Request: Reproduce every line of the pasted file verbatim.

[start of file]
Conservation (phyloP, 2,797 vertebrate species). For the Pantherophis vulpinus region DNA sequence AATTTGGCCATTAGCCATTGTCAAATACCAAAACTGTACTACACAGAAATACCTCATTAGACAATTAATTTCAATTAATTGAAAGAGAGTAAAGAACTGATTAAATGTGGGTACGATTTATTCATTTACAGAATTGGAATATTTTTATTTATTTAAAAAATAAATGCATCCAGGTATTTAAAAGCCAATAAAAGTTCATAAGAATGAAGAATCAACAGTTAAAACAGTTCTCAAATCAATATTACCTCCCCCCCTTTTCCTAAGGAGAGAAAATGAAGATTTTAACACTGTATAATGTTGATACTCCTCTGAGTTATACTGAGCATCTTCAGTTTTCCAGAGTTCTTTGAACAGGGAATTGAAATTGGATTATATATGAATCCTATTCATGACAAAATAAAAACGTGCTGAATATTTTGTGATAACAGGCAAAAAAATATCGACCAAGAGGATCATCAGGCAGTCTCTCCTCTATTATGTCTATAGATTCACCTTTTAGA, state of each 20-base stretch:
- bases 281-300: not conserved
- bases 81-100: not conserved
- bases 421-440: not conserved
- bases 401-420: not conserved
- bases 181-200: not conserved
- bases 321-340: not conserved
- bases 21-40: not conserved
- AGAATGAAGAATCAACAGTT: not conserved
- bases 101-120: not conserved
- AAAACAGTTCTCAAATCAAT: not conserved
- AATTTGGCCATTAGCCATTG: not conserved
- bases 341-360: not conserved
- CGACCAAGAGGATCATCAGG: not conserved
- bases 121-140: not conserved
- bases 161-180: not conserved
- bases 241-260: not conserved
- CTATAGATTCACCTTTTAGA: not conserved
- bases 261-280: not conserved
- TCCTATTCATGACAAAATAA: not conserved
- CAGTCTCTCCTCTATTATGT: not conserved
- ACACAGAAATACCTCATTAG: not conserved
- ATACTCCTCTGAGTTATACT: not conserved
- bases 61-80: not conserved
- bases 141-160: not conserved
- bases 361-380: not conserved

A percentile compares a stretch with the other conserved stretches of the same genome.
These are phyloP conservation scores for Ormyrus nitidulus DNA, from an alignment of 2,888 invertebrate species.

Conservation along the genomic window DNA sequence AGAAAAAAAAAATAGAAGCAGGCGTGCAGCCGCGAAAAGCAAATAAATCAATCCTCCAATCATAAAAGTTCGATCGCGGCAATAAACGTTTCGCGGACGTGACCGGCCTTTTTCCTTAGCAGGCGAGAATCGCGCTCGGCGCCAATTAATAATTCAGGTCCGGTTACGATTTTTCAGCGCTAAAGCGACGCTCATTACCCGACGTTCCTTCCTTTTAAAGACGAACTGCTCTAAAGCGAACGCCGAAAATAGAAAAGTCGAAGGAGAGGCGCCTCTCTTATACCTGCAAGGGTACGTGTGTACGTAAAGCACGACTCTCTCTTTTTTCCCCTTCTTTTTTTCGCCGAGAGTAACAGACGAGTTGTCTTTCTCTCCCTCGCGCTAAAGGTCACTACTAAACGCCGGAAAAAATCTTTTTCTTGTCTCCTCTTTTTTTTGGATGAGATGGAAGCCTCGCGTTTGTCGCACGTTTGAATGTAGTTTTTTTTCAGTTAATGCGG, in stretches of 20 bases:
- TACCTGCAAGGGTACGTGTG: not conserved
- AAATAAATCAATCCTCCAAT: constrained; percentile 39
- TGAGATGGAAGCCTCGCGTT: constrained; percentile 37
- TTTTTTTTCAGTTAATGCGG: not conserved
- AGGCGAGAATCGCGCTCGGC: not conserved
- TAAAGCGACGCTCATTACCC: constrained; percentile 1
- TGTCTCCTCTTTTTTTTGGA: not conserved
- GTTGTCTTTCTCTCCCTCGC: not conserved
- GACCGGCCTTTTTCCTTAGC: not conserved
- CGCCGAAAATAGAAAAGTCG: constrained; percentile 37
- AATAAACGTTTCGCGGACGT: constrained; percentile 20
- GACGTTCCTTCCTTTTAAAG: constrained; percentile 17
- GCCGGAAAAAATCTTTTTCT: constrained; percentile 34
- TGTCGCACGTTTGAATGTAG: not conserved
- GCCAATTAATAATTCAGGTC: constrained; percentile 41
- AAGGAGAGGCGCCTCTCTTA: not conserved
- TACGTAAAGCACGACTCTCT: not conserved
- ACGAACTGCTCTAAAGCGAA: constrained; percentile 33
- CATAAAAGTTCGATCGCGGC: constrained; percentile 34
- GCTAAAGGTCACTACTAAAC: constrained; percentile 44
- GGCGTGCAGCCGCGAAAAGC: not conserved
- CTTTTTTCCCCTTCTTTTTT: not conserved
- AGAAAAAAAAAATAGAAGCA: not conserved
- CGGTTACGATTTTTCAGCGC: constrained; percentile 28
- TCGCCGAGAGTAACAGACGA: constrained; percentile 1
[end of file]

Conservation (phyloP, 2,797 vertebrate species). For the Pantherophis vulpinus region DNA sequence AATTTGGCCATTAGCCATTGTCAAATACCAAAACTGTACTACACAGAAATACCTCATTAGACAATTAATTTCAATTAATTGAAAGAGAGTAAAGAACTGATTAAATGTGGGTACGATTTATTCATTTACAGAATTGGAATATTTTTATTTATTTAAAAAATAAATGCATCCAGGTATTTAAAAGCCAATAAAAGTTCATAAGAATGAAGAATCAACAGTTAAAACAGTTCTCAAATCAATATTACCTCCCCCCCTTTTCCTAAGGAGAGAAAATGAAGATTTTAACACTGTATAATGTTGATACTCCTCTGAGTTATACTGAGCATCTTCAGTTTTCCAGAGTTCTTTGAACAGGGAATTGAAATTGGATTATATATGAATCCTATTCATGACAAAATAAAAACGTGCTGAATATTTTGTGATAACAGGCAAAAAAATATCGACCAAGAGGATCATCAGGCAGTCTCTCCTCTATTATGTCTATAGATTCACCTTTTAGA, state of each 20-base stretch:
- bases 281-300: not conserved
- bases 81-100: not conserved
- bases 421-440: not conserved
- bases 401-420: not conserved
- bases 181-200: not conserved
- bases 321-340: not conserved
- bases 21-40: not conserved
- AGAATGAAGAATCAACAGTT: not conserved
- bases 101-120: not conserved
- AAAACAGTTCTCAAATCAAT: not conserved
- AATTTGGCCATTAGCCATTG: not conserved
- bases 341-360: not conserved
- CGACCAAGAGGATCATCAGG: not conserved
- bases 121-140: not conserved
- bases 161-180: not conserved
- bases 241-260: not conserved
- CTATAGATTCACCTTTTAGA: not conserved
- bases 261-280: not conserved
- TCCTATTCATGACAAAATAA: not conserved
- CAGTCTCTCCTCTATTATGT: not conserved
- ACACAGAAATACCTCATTAG: not conserved
- ATACTCCTCTGAGTTATACT: not conserved
- bases 61-80: not conserved
- bases 141-160: not conserved
- bases 361-380: not conserved

A percentile compares a stretch with the other conserved stretches of the same genome.
These are phyloP conservation scores for Ormyrus nitidulus DNA, from an alignment of 2,888 invertebrate species.

Conservation along the genomic window DNA sequence AGAAAAAAAAAATAGAAGCAGGCGTGCAGCCGCGAAAAGCAAATAAATCAATCCTCCAATCATAAAAGTTCGATCGCGGCAATAAACGTTTCGCGGACGTGACCGGCCTTTTTCCTTAGCAGGCGAGAATCGCGCTCGGCGCCAATTAATAATTCAGGTCCGGTTACGATTTTTCAGCGCTAAAGCGACGCTCATTACCCGACGTTCCTTCCTTTTAAAGACGAACTGCTCTAAAGCGAACGCCGAAAATAGAAAAGTCGAAGGAGAGGCGCCTCTCTTATACCTGCAAGGGTACGTGTGTACGTAAAGCACGACTCTCTCTTTTTTCCCCTTCTTTTTTTCGCCGAGAGTAACAGACGAGTTGTCTTTCTCTCCCTCGCGCTAAAGGTCACTACTAAACGCCGGAAAAAATCTTTTTCTTGTCTCCTCTTTTTTTTGGATGAGATGGAAGCCTCGCGTTTGTCGCACGTTTGAATGTAGTTTTTTTTCAGTTAATGCGG, in stretches of 20 bases:
- TACCTGCAAGGGTACGTGTG: not conserved
- AAATAAATCAATCCTCCAAT: constrained; percentile 39
- TGAGATGGAAGCCTCGCGTT: constrained; percentile 37
- TTTTTTTTCAGTTAATGCGG: not conserved
- AGGCGAGAATCGCGCTCGGC: not conserved
- TAAAGCGACGCTCATTACCC: constrained; percentile 1
- TGTCTCCTCTTTTTTTTGGA: not conserved
- GTTGTCTTTCTCTCCCTCGC: not conserved
- GACCGGCCTTTTTCCTTAGC: not conserved
- CGCCGAAAATAGAAAAGTCG: constrained; percentile 37
- AATAAACGTTTCGCGGACGT: constrained; percentile 20
- GACGTTCCTTCCTTTTAAAG: constrained; percentile 17
- GCCGGAAAAAATCTTTTTCT: constrained; percentile 34
- TGTCGCACGTTTGAATGTAG: not conserved
- GCCAATTAATAATTCAGGTC: constrained; percentile 41
- AAGGAGAGGCGCCTCTCTTA: not conserved
- TACGTAAAGCACGACTCTCT: not conserved
- ACGAACTGCTCTAAAGCGAA: constrained; percentile 33
- CATAAAAGTTCGATCGCGGC: constrained; percentile 34
- GCTAAAGGTCACTACTAAAC: constrained; percentile 44
- GGCGTGCAGCCGCGAAAAGC: not conserved
- CTTTTTTCCCCTTCTTTTTT: not conserved
- AGAAAAAAAAAATAGAAGCA: not conserved
- CGGTTACGATTTTTCAGCGC: constrained; percentile 28
- TCGCCGAGAGTAACAGACGA: constrained; percentile 1